I had to grow 'Ostergruss' radish. It's my namesake, but actually means Easter greeting in German. Radishes love cool weather, these were planted a few weeks ago and can already be harvested. I'm going to wait until they get a little bigger. If some of your radishes don't head up, let them continue growing, flower and go to seed. The young seed pods are tasty and you'll get a lot of them.

BLOG insta unfurlingA

There's an area I call "The Fern Room" in my garden. The floor of the forest there is filled with these hay scented ferns. I've got an old garden chair sitting out there with another to put my feet up on. I don't get to sit there very often, but when I do, it's relaxing to sit and watch the chipmunks run from place to place not knowing I'm there.


Join the conversation:

To report inappropriate comments, abuse and/or repeat offenders, please send an email to and include a link to the article and a copy of the comment. Your report will be reviewed in a timely manner. Thank you.

Empty Netter Assists - Shero joins Devils - 05-05-15

Written by Seth Rorabaugh on .


-Former Penguins general manager Ray Shero (above) heads to New Jersey.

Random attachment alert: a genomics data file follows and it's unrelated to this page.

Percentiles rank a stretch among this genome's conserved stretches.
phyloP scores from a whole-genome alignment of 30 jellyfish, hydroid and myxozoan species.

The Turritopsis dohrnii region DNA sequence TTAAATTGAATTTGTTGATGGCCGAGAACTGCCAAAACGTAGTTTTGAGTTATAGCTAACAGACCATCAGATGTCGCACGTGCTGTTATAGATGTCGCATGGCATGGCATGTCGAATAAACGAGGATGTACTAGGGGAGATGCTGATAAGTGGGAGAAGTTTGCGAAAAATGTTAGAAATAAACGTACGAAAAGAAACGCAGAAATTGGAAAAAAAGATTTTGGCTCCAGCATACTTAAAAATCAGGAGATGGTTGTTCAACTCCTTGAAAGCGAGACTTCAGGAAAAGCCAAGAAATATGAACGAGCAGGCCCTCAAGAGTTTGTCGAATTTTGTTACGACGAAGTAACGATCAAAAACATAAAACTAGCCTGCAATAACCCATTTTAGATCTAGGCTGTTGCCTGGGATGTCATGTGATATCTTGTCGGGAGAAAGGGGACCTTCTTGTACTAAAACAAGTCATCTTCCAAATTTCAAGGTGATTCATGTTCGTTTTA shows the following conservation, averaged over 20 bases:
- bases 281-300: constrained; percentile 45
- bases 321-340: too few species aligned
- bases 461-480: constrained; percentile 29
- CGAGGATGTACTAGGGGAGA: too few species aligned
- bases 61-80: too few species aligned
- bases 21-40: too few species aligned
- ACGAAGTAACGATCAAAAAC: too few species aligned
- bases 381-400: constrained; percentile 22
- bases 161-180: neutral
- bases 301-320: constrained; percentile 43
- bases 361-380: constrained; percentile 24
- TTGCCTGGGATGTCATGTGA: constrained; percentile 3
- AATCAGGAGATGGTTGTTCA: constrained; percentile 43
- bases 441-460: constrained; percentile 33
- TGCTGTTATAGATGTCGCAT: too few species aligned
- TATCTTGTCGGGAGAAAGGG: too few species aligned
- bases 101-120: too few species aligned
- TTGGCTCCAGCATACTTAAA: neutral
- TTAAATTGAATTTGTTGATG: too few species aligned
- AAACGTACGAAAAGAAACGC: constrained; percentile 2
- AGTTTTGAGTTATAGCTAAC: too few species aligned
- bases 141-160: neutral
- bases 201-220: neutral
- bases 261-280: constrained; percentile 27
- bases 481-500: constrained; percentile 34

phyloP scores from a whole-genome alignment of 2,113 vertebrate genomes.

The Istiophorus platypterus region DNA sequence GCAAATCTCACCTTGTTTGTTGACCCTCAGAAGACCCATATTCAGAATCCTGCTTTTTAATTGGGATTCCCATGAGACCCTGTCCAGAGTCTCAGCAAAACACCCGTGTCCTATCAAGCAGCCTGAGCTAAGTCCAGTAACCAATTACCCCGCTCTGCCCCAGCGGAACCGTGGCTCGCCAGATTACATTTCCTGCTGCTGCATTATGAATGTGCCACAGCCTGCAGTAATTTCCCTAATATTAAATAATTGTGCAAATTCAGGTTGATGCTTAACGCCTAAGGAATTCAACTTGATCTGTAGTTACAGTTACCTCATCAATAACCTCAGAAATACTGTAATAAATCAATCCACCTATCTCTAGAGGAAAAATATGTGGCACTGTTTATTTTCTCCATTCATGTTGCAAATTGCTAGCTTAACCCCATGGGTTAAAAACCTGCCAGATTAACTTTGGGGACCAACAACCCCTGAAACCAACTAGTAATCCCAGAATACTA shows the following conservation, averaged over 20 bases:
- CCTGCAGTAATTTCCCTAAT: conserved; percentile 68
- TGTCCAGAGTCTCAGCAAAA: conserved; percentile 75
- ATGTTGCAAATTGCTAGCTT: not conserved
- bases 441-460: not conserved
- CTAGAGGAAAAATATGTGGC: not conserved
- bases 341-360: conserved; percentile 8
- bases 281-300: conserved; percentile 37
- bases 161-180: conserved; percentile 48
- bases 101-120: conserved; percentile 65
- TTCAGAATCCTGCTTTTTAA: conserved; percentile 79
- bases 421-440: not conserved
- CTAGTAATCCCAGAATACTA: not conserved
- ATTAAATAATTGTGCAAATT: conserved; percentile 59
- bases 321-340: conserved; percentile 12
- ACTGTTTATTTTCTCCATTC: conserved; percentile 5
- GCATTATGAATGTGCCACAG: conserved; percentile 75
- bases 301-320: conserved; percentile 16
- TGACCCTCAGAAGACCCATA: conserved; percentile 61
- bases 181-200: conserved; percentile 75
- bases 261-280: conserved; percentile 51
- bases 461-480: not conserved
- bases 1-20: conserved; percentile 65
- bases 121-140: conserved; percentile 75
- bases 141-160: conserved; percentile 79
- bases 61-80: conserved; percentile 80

-What could Shero's hiring by the Devils mean to the Penguins this offseason?

-“I'm sure people will ask that based upon our working together in the past and having some success or winning the Cup together. That's nothing that I have any preconceived notion on at all. I believe Dan is a really good coach. He'll be a head coach again in the National Hockey League, but I've got to do what's best for the Devils and Dan's got to do what's best for him and if that leads us a certain way, so be it.” - Shero on potentially hiring former Penguins coach Dan Bylsma as the Devils' next coach.

-The Penguins will participate in a prospect tournament at London, Ont. in September.

-The Penguins and Blue Jackets are trying to sort out territorial television rights in Eastern Ohio.

-“He’s a little bit of a heavy player. When the physicality picks up, he can affect a team with his physicality. You add a player like that, and his goal-scoring ability, it’s a good mix.” - Wilkes-Barre/Scranton Penguins coach John Hynes on Scott Wilson (right).

-The Wilkes-Barre/Scranton Penguins recalled defensemen Harrison Ruopp, Clark Seymour and goaltender Eric Hartzell from the Wheeling Nailers and signed forward Sahir Gill to a professional tryout contract.

-Former Penguins goaltender Andy Chiodo has joined HC Innsbruck of Austria's EBEL.